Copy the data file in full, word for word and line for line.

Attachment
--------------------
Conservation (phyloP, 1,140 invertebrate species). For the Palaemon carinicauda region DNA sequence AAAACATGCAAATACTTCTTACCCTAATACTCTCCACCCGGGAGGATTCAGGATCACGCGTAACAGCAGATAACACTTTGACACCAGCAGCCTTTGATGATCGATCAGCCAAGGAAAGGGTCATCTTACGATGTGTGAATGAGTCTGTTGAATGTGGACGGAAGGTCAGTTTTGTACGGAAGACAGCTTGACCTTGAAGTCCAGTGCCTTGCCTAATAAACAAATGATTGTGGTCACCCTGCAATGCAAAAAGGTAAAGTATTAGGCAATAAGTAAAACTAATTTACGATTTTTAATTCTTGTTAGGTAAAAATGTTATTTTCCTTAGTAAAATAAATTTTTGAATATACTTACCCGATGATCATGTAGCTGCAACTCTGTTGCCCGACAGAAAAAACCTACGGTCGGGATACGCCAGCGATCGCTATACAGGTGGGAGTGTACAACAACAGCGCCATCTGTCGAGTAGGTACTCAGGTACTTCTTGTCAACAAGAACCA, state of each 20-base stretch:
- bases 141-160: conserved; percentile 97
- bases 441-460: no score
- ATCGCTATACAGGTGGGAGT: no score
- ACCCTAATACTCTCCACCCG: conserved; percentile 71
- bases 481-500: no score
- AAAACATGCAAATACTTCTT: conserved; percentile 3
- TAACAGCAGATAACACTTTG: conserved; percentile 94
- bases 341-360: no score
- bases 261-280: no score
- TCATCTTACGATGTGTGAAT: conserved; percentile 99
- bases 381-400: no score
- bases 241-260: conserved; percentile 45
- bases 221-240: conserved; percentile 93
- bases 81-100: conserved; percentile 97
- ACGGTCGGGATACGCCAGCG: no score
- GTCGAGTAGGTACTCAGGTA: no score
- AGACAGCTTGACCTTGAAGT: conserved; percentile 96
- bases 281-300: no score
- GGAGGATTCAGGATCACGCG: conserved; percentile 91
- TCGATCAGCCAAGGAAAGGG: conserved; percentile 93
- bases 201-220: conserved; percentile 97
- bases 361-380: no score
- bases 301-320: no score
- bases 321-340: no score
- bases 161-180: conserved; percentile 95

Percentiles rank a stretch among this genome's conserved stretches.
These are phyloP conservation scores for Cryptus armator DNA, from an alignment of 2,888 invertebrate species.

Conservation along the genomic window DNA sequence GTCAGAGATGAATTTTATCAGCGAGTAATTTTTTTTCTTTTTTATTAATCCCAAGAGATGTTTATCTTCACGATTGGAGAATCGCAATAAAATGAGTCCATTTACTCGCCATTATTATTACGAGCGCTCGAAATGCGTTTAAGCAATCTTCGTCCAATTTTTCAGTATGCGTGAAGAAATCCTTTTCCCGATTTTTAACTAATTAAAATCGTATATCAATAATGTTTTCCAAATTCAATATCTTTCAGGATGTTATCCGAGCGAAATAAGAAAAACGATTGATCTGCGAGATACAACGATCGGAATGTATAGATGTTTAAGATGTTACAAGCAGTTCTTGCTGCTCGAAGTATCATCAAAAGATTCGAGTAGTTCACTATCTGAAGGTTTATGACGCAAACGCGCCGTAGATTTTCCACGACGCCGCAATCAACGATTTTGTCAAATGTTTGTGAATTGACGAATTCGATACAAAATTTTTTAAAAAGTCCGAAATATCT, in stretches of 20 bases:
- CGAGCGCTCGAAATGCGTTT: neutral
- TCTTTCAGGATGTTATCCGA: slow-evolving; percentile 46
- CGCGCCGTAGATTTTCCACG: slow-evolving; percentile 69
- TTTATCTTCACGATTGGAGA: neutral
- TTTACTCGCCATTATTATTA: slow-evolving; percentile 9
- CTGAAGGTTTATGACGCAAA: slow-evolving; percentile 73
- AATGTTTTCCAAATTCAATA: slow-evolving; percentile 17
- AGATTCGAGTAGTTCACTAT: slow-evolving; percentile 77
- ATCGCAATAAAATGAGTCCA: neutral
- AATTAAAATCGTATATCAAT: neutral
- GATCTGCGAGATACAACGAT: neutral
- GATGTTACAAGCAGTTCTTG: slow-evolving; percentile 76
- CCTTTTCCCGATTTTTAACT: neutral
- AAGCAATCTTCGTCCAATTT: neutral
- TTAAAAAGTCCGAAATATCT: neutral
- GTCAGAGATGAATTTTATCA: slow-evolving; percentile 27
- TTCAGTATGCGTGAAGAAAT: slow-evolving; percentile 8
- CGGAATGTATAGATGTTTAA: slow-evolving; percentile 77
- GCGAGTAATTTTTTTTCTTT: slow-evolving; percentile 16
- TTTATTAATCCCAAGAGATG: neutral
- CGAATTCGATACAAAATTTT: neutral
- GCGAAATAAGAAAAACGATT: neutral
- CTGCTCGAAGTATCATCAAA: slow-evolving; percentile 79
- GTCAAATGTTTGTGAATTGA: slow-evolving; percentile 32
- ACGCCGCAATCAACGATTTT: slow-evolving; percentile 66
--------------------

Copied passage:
Conservation (phyloP, 1,140 invertebrate species). For the Palaemon carinicauda region DNA sequence AAAACATGCAAATACTTCTTACCCTAATACTCTCCACCCGGGAGGATTCAGGATCACGCGTAACAGCAGATAACACTTTGACACCAGCAGCCTTTGATGATCGATCAGCCAAGGAAAGGGTCATCTTACGATGTGTGAATGAGTCTGTTGAATGTGGACGGAAGGTCAGTTTTGTACGGAAGACAGCTTGACCTTGAAGTCCAGTGCCTTGCCTAATAAACAAATGATTGTGGTCACCCTGCAATGCAAAAAGGTAAAGTATTAGGCAATAAGTAAAACTAATTTACGATTTTTAATTCTTGTTAGGTAAAAATGTTATTTTCCTTAGTAAAATAAATTTTTGAATATACTTACCCGATGATCATGTAGCTGCAACTCTGTTGCCCGACAGAAAAAACCTACGGTCGGGATACGCCAGCGATCGCTATACAGGTGGGAGTGTACAACAACAGCGCCATCTGTCGAGTAGGTACTCAGGTACTTCTTGTCAACAAGAACCA, state of each 20-base stretch:
- bases 141-160: conserved; percentile 97
- bases 441-460: no score
- ATCGCTATACAGGTGGGAGT: no score
- ACCCTAATACTCTCCACCCG: conserved; percentile 71
- bases 481-500: no score
- AAAACATGCAAATACTTCTT: conserved; percentile 3
- TAACAGCAGATAACACTTTG: conserved; percentile 94
- bases 341-360: no score
- bases 261-280: no score
- TCATCTTACGATGTGTGAAT: conserved; percentile 99
- bases 381-400: no score
- bases 241-260: conserved; percentile 45
- bases 221-240: conserved; percentile 93
- bases 81-100: conserved; percentile 97
- ACGGTCGGGATACGCCAGCG: no score
- GTCGAGTAGGTACTCAGGTA: no score
- AGACAGCTTGACCTTGAAGT: conserved; percentile 96
- bases 281-300: no score
- GGAGGATTCAGGATCACGCG: conserved; percentile 91
- TCGATCAGCCAAGGAAAGGG: conserved; percentile 93
- bases 201-220: conserved; percentile 97
- bases 361-380: no score
- bases 301-320: no score
- bases 321-340: no score
- bases 161-180: conserved; percentile 95

Percentiles rank a stretch among this genome's conserved stretches.
These are phyloP conservation scores for Cryptus armator DNA, from an alignment of 2,888 invertebrate species.

Conservation along the genomic window DNA sequence GTCAGAGATGAATTTTATCAGCGAGTAATTTTTTTTCTTTTTTATTAATCCCAAGAGATGTTTATCTTCACGATTGGAGAATCGCAATAAAATGAGTCCATTTACTCGCCATTATTATTACGAGCGCTCGAAATGCGTTTAAGCAATCTTCGTCCAATTTTTCAGTATGCGTGAAGAAATCCTTTTCCCGATTTTTAACTAATTAAAATCGTATATCAATAATGTTTTCCAAATTCAATATCTTTCAGGATGTTATCCGAGCGAAATAAGAAAAACGATTGATCTGCGAGATACAACGATCGGAATGTATAGATGTTTAAGATGTTACAAGCAGTTCTTGCTGCTCGAAGTATCATCAAAAGATTCGAGTAGTTCACTATCTGAAGGTTTATGACGCAAACGCGCCGTAGATTTTCCACGACGCCGCAATCAACGATTTTGTCAAATGTTTGTGAATTGACGAATTCGATACAAAATTTTTTAAAAAGTCCGAAATATCT, in stretches of 20 bases:
- CGAGCGCTCGAAATGCGTTT: neutral
- TCTTTCAGGATGTTATCCGA: slow-evolving; percentile 46
- CGCGCCGTAGATTTTCCACG: slow-evolving; percentile 69
- TTTATCTTCACGATTGGAGA: neutral
- TTTACTCGCCATTATTATTA: slow-evolving; percentile 9
- CTGAAGGTTTATGACGCAAA: slow-evolving; percentile 73
- AATGTTTTCCAAATTCAATA: slow-evolving; percentile 17
- AGATTCGAGTAGTTCACTAT: slow-evolving; percentile 77
- ATCGCAATAAAATGAGTCCA: neutral
- AATTAAAATCGTATATCAAT: neutral
- GATCTGCGAGATACAACGAT: neutral
- GATGTTACAAGCAGTTCTTG: slow-evolving; percentile 76
- CCTTTTCCCGATTTTTAACT: neutral
- AAGCAATCTTCGTCCAATTT: neutral
- TTAAAAAGTCCGAAATATCT: neutral
- GTCAGAGATGAATTTTATCA: slow-evolving; percentile 27
- TTCAGTATGCGTGAAGAAAT: slow-evolving; percentile 8
- CGGAATGTATAGATGTTTAA: slow-evolving; percentile 77
- GCGAGTAATTTTTTTTCTTT: slow-evolving; percentile 16
- TTTATTAATCCCAAGAGATG: neutral
- CGAATTCGATACAAAATTTT: neutral
- GCGAAATAAGAAAAACGATT: neutral
- CTGCTCGAAGTATCATCAAA: slow-evolving; percentile 79
- GTCAAATGTTTGTGAATTGA: slow-evolving; percentile 32
- ACGCCGCAATCAACGATTTT: slow-evolving; percentile 66